Pro-Wrestling Rap
By Dory Funk Jr., Columnist for 1wrestling.com

Meet the "Real Terry Funk"

Terry Funk, His Words


Terry Funk Moonsault to the floor

The next !BANG! television taping is January 25th at the Dory Funk Arena.
Missy Hyatt with Osamu Nishimura in her corner will face the Funking Conservatory's
Red Power. WWE's Dr. Tom Prichard will be special referee assisted by "The Claw."
Adam Windsor will defend his Triple Crown Championship.
For more information, Click Here.
If you would like to attend, call - (352) 895-4658
E-mail Dory Funk Jr.
Join the Funking Conservatory
Visit Dory's Home Page
 

                Terry Funk is a man riddled with contradictions. A polite, soft-spoken,
                   Texan, who after thirty years in the wrestling business is as likely to apologize
                    for cussing or spitting tobacco, as he is liable to split another wrestler's head
                    open with a broken bottle. Therein lies the walking-talking paradox that is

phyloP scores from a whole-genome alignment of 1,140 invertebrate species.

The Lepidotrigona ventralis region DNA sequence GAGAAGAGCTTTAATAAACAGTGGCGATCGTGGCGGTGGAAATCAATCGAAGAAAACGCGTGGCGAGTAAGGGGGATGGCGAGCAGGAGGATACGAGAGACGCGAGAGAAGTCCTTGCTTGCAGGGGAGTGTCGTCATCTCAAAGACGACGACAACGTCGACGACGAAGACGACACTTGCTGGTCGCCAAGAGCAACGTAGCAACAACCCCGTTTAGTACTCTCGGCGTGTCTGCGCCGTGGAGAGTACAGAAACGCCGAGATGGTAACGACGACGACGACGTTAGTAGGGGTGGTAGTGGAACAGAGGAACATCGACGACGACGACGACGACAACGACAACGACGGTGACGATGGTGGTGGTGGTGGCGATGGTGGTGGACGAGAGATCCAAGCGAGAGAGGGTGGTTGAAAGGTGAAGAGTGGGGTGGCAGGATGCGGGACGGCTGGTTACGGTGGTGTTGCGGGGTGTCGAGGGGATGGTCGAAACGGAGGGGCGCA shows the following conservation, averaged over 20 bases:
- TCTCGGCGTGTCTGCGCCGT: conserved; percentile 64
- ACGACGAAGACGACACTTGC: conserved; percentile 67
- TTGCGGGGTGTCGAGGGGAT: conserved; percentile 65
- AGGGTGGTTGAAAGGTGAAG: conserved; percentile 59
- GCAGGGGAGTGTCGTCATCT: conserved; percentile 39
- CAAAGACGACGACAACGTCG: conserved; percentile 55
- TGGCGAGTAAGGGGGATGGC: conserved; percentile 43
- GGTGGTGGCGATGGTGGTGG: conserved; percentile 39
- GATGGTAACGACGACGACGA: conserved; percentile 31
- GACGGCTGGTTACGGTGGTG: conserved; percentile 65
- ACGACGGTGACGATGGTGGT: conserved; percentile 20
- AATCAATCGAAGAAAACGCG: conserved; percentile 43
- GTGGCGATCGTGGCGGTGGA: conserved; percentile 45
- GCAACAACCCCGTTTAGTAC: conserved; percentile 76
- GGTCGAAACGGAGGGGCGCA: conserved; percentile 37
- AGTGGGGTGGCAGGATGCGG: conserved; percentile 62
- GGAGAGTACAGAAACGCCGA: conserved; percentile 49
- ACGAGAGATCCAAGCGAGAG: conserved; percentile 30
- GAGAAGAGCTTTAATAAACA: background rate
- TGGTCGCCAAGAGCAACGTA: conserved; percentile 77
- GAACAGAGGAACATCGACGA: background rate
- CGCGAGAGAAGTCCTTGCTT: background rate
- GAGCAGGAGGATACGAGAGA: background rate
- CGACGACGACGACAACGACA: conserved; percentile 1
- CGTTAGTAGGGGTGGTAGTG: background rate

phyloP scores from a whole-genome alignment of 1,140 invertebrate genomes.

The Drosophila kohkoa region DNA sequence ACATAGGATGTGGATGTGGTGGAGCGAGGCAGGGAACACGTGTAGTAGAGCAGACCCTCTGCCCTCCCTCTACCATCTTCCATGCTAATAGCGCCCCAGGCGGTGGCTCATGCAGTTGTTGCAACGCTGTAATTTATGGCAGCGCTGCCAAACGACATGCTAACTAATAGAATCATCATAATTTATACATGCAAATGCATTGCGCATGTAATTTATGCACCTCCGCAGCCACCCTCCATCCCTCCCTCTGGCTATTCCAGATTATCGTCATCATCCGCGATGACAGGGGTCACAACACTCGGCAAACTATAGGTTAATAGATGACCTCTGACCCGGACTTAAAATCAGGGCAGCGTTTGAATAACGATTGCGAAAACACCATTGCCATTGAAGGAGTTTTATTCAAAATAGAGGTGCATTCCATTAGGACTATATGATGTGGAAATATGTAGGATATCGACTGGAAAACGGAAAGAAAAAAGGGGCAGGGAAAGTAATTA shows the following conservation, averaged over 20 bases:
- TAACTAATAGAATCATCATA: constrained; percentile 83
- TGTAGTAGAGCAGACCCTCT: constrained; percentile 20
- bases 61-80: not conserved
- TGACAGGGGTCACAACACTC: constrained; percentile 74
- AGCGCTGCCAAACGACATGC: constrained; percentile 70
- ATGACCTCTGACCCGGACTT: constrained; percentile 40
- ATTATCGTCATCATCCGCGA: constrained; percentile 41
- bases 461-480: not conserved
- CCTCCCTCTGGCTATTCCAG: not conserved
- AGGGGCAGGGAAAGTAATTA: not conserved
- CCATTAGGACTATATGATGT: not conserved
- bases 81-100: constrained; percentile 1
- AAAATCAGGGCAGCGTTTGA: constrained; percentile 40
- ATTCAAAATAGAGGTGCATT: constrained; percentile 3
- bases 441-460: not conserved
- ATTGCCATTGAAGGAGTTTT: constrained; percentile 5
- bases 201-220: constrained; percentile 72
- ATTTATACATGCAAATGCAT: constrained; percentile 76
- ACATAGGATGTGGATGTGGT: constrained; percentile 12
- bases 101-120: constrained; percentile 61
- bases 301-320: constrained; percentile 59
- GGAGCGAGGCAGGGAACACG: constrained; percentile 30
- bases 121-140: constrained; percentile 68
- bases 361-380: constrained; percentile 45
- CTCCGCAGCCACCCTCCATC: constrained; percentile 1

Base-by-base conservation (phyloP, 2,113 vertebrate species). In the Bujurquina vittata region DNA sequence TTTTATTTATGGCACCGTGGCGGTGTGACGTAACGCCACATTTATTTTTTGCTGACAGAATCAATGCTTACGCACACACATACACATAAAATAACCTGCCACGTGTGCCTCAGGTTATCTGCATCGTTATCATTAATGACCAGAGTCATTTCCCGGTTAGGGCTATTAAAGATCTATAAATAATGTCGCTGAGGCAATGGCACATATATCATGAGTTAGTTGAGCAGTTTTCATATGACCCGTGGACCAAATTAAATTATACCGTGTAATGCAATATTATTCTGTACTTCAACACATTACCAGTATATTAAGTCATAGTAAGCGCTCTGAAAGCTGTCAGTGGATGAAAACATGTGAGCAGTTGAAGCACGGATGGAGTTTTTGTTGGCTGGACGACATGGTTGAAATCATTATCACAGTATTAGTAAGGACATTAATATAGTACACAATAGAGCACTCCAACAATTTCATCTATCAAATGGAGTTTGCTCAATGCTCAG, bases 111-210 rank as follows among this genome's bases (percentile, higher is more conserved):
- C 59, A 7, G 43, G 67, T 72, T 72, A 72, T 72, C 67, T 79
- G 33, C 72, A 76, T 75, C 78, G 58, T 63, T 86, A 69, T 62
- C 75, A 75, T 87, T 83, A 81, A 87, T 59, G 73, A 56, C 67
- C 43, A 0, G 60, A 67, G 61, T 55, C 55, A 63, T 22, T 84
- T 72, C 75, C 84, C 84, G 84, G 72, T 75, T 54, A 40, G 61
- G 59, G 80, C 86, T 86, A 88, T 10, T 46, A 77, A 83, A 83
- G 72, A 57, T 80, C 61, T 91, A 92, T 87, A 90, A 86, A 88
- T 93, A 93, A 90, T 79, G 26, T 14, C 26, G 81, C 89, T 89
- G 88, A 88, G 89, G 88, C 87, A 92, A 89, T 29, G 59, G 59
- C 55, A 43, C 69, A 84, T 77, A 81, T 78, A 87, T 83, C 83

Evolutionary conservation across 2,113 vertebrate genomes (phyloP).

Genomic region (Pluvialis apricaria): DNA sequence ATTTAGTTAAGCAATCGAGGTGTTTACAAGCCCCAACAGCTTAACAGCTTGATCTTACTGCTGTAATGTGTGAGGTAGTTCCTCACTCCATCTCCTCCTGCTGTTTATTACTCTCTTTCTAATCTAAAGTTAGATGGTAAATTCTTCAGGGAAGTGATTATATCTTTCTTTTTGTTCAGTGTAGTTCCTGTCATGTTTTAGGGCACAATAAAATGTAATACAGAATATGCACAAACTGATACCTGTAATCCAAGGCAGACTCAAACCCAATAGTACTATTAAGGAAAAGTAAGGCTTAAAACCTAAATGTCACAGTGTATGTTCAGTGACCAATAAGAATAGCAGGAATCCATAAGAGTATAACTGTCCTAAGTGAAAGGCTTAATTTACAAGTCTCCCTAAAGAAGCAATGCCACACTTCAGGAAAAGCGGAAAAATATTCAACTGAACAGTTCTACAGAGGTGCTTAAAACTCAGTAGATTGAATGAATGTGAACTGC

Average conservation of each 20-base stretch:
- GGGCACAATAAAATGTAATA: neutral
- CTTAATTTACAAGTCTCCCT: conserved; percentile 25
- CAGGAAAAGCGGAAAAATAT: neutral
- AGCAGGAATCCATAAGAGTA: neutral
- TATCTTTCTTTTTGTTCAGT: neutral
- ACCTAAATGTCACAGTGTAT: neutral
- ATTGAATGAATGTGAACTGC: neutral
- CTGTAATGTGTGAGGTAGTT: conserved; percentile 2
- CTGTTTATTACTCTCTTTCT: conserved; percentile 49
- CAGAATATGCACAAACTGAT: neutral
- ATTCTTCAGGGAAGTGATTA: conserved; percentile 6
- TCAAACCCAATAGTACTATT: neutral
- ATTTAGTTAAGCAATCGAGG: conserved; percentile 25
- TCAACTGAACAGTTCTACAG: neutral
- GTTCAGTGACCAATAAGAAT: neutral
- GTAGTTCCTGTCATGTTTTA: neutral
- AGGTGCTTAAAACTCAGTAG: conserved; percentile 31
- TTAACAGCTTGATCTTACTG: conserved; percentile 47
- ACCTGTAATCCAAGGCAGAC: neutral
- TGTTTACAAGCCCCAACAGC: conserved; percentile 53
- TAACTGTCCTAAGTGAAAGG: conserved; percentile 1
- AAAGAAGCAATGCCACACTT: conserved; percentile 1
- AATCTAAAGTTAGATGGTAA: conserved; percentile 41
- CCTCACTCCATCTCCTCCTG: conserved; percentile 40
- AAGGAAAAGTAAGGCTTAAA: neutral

Terry Funk.

                 Terry's favorite era of wrestling, is one which nearly cost him his life.

                   "I loved the era of the riots. In Puerto Rico there'd be riots where I'd have
                   to fight my way to the back to the dressing room, San Antonio, the Dallas/
                    Houston area. It was absurd. They would have to stop the matches because
                   too many people would be hitting the ring. In Kentucky I can remember
                   when they took forty guns off of people coming to the show. I've had
                   guns pulled on me and knifes too,"

                   "Corpus Christi is where I got stuck with a knife in the neck. Fortunately,